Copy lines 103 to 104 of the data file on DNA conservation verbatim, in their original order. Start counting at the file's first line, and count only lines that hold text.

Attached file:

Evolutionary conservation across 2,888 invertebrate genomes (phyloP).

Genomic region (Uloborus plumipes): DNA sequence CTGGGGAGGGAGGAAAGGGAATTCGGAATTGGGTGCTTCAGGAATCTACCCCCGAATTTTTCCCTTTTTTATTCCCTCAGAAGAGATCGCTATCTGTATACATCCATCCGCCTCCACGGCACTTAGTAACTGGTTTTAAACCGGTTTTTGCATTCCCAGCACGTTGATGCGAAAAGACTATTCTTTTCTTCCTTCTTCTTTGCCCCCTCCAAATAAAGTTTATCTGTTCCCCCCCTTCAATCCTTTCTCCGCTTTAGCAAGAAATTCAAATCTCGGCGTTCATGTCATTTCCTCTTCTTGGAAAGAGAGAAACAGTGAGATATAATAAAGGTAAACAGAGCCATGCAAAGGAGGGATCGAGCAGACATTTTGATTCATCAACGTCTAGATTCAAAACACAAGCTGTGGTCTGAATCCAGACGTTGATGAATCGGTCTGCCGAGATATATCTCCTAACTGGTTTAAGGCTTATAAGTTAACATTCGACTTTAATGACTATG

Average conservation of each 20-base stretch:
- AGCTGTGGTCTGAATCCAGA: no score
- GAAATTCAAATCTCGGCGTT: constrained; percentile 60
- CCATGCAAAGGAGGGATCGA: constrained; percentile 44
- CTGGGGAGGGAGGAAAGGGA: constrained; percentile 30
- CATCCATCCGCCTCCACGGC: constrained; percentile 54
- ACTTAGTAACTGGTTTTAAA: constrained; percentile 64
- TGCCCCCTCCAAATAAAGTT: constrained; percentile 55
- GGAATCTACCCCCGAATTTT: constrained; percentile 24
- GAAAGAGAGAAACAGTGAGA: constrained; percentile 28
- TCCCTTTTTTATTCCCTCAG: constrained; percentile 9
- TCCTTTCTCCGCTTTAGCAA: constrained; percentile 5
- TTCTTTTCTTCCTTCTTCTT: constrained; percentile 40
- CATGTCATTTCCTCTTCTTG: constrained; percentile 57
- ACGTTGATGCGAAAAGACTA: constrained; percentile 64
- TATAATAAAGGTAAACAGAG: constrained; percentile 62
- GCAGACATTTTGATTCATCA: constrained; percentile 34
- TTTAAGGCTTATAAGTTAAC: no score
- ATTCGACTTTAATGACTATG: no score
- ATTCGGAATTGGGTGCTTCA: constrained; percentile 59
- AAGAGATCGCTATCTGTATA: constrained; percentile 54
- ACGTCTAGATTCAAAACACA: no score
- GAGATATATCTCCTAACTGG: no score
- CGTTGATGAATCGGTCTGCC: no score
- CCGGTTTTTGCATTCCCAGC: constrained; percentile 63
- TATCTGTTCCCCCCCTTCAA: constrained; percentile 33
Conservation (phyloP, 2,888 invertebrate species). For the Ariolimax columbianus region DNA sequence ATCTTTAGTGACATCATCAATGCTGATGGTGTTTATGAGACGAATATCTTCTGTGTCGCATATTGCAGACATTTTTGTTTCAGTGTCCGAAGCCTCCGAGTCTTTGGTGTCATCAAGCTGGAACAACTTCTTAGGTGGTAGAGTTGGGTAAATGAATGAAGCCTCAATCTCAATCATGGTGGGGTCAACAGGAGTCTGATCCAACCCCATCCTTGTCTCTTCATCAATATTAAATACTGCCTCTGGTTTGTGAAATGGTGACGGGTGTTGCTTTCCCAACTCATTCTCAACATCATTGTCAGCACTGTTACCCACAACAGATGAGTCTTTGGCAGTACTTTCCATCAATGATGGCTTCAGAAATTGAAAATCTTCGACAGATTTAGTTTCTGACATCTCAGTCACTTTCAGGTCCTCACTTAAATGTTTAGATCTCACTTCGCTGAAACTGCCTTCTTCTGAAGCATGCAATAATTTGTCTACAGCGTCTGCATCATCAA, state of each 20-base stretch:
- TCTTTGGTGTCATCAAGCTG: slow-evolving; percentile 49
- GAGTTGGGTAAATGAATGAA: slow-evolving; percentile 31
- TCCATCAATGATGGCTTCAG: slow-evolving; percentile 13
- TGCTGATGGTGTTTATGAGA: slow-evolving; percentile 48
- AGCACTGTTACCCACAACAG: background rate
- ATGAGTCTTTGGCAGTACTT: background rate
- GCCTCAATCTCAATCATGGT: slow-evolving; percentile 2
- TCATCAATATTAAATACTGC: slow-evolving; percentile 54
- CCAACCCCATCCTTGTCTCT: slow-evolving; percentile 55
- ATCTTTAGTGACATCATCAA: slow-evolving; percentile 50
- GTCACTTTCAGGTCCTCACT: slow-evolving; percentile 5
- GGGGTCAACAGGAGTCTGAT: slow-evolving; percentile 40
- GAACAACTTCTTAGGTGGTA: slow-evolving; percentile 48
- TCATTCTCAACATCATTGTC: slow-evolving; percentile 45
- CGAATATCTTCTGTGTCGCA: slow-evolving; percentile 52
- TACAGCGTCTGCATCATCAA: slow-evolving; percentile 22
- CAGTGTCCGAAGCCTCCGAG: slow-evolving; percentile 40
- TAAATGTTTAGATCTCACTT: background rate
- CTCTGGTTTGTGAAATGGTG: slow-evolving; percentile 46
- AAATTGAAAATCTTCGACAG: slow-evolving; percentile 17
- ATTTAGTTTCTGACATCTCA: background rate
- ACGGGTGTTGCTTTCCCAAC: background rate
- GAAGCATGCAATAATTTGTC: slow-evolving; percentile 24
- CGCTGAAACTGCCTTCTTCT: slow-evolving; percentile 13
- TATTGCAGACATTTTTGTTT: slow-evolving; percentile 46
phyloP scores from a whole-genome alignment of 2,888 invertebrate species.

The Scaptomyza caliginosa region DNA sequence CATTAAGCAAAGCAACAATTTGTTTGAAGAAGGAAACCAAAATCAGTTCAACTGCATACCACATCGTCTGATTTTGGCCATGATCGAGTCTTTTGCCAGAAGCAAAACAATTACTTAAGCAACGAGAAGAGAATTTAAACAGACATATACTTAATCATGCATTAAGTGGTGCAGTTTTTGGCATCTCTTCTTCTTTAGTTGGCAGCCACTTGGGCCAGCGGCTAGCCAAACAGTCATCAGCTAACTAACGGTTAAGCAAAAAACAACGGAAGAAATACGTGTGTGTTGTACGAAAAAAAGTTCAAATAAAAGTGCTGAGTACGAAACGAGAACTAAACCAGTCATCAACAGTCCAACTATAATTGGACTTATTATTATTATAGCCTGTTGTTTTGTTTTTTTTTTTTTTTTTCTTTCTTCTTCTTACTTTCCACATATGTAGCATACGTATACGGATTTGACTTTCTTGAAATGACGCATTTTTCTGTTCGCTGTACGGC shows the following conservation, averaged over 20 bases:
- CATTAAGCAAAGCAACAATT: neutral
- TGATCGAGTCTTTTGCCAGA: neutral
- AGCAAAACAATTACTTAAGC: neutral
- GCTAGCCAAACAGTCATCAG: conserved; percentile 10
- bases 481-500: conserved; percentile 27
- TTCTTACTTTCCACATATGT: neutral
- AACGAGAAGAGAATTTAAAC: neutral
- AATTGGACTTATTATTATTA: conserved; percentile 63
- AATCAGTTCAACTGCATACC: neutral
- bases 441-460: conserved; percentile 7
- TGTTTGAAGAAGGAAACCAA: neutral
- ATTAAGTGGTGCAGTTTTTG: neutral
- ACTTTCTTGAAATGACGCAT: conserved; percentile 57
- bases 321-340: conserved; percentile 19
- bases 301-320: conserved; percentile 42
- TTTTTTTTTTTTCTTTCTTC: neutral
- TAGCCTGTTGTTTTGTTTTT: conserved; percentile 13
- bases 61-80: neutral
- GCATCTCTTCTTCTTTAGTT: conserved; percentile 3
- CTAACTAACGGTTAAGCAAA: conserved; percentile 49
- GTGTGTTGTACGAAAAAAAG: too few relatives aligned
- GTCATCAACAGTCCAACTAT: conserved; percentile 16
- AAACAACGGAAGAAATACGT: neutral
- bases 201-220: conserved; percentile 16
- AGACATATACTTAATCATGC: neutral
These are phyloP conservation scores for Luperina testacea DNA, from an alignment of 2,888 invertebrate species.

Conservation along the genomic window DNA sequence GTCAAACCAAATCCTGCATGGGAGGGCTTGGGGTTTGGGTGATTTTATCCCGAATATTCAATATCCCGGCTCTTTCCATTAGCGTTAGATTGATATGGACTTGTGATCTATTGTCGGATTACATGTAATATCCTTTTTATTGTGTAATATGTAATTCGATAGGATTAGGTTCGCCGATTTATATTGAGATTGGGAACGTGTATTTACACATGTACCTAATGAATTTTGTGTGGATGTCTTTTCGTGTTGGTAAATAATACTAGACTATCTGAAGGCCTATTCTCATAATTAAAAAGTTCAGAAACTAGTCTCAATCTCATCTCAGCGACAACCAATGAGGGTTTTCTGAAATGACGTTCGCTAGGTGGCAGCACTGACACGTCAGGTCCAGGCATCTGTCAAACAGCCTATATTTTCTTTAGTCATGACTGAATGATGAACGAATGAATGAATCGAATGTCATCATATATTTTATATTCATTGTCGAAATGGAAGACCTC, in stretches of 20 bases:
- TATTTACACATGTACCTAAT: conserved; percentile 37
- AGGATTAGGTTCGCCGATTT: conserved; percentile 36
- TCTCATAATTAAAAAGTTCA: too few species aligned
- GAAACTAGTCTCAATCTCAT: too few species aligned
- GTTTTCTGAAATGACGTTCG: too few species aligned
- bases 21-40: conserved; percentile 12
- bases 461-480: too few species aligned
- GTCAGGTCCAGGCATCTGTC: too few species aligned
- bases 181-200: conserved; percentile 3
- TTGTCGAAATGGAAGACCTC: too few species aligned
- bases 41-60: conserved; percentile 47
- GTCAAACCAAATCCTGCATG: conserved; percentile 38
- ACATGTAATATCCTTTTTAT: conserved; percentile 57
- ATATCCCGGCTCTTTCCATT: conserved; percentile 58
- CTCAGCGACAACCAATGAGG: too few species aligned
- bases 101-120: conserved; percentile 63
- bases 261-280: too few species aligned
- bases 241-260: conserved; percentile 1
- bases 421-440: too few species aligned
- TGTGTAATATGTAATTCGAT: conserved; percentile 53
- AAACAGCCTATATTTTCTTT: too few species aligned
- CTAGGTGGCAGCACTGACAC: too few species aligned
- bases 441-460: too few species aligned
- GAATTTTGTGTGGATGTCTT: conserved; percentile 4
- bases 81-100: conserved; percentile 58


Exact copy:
- TGTGTAATATGTAATTCGAT: conserved; percentile 53
- AAACAGCCTATATTTTCTTT: too few species aligned